A key point I’d like to make is that no matter how much first aid training you’ve had, you could benefit from more. That’s even true if you’re an emergency room doctor with many years of experience.

There are multiple reasons I say that:
– first aid is more than just medical procedures. It’s also the process of caring for injured people and the people responding to them. Organization, planning, communications, and documentation in the course of a response are critical and yet are rarely included in first aid training
– emergency first aid is usually done in harsh and potentially dangerous circumstances
– knowledge is perishable and yet you likely don’t practice your first aid skills frequently
– the human body is complex and can be broken in innumerable ways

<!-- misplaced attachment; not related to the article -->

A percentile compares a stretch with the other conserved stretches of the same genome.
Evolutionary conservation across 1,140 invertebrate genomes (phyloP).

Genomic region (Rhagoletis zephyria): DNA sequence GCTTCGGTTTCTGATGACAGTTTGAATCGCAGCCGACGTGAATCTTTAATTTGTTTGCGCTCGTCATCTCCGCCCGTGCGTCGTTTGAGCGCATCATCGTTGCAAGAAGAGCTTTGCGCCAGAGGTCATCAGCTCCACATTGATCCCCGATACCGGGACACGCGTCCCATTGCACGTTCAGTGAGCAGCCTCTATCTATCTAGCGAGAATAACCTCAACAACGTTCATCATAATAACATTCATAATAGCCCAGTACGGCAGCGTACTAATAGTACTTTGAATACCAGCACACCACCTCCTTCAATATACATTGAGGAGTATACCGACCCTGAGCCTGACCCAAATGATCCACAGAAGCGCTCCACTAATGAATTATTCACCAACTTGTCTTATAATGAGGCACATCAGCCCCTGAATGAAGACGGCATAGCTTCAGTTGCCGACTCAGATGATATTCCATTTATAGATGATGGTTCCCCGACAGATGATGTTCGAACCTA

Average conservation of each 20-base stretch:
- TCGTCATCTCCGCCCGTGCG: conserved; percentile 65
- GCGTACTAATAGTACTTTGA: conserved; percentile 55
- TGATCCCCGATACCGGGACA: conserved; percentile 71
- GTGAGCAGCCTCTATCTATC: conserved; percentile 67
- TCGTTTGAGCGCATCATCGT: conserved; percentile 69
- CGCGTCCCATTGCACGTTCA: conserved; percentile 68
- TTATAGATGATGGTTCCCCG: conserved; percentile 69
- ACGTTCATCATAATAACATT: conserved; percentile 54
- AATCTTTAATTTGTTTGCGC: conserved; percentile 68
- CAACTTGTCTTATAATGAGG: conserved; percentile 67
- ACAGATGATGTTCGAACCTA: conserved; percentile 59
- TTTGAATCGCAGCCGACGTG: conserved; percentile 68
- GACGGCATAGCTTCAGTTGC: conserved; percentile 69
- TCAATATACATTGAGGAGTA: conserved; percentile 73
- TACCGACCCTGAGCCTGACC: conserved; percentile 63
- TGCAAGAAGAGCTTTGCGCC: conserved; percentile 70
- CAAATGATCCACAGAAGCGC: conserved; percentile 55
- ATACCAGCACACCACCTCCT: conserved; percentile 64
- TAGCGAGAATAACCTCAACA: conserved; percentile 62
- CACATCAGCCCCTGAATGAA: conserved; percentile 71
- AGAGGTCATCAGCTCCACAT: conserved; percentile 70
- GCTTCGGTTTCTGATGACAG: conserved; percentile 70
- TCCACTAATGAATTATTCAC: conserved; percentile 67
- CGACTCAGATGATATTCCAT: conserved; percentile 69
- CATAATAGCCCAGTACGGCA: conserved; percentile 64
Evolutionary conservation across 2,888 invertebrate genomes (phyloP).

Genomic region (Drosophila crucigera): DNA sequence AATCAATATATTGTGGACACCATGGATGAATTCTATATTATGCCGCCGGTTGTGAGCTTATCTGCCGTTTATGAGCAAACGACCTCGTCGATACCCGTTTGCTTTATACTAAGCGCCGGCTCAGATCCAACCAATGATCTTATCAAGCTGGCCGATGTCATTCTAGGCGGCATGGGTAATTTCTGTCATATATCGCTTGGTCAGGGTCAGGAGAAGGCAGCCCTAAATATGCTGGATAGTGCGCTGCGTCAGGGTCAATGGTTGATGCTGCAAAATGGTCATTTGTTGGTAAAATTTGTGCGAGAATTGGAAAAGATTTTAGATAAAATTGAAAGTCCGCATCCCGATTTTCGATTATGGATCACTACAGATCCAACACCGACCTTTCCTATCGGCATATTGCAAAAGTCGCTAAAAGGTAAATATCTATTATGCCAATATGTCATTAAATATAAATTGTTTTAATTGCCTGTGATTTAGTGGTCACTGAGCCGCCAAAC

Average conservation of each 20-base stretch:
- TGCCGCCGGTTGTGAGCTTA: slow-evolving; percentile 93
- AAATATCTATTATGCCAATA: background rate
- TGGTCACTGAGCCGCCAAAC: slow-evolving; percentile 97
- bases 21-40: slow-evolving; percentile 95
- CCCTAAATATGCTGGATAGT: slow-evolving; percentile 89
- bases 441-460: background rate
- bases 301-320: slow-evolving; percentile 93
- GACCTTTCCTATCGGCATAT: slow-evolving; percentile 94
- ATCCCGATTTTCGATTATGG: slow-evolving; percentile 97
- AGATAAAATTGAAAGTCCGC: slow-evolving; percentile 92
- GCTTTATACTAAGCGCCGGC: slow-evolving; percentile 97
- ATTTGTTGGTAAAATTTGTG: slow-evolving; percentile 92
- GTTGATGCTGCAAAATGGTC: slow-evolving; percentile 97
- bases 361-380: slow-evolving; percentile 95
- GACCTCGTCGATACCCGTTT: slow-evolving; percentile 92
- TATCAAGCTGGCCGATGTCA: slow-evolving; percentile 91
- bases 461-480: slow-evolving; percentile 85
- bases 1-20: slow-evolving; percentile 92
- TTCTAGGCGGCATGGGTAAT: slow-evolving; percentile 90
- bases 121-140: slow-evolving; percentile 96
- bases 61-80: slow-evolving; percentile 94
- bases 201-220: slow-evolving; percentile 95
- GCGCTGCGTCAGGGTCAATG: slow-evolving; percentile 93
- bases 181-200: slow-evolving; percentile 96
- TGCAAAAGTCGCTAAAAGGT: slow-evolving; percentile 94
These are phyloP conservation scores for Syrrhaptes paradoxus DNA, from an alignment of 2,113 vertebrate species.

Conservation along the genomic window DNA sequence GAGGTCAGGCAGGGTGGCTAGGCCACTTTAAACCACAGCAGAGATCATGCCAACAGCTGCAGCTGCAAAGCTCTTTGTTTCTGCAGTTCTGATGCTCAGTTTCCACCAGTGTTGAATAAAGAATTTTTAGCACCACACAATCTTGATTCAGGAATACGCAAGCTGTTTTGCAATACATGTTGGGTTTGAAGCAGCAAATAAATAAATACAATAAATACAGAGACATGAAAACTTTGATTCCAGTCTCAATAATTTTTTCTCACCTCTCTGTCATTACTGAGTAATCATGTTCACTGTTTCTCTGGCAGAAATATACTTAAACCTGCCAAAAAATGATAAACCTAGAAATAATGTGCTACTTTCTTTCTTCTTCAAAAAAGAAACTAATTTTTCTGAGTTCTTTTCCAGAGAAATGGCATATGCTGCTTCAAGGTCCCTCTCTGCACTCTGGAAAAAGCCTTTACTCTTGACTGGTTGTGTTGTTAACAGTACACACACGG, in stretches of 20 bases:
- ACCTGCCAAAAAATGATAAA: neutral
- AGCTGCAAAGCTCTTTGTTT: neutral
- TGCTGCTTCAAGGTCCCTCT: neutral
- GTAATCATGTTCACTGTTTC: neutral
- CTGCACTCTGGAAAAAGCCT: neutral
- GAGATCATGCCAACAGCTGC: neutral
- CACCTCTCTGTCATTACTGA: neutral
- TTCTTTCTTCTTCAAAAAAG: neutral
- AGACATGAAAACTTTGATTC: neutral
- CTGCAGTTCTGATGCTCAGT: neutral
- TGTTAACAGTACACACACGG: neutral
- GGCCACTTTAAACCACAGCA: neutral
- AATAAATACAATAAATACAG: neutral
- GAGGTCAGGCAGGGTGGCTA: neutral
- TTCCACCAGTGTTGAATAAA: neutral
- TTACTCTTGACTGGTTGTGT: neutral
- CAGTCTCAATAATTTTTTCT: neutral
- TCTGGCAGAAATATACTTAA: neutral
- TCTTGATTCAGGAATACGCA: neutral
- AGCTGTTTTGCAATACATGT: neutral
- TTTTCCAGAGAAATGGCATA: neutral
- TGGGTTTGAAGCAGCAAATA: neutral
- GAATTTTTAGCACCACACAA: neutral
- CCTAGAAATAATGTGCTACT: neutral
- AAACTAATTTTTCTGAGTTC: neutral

– practice is different from theory. In practice, serious first aid is stressful, intimate, complex, and often exhausting

And that gets us back to the original question – what is first aid training? The core training can be:
– a few hours of the basics. This is ok for around-the-house, normal-times issues
– 2 days of fairly comprehensive education and practice. This is ok for serious emergency issues
– 2 weeks of serious education and practice. This is great for serious emergency issues but it’s still just a start
– EMT training. You’re ready for almost anything but are limited in terms of how you can intervene
– Medic/paramedic training. And now you have a bunch of interventions you can do

Regardless of which of those you do, I strongly advocate that you regularly (monthly) review your training materials as a refresher. You really should re-take the training every couple of years (maybe in a compressed form).

Also, there are a LOT of resources available. Books, of course, but also quite a variety on the internet. Web sites, blogs, videos, apps, etc. They can be very handy for reviewing and even testing your knowledge. And you’ll never finish learning.

In a future post I’ll share some of my favorite places to get first aid training. What are your favorites?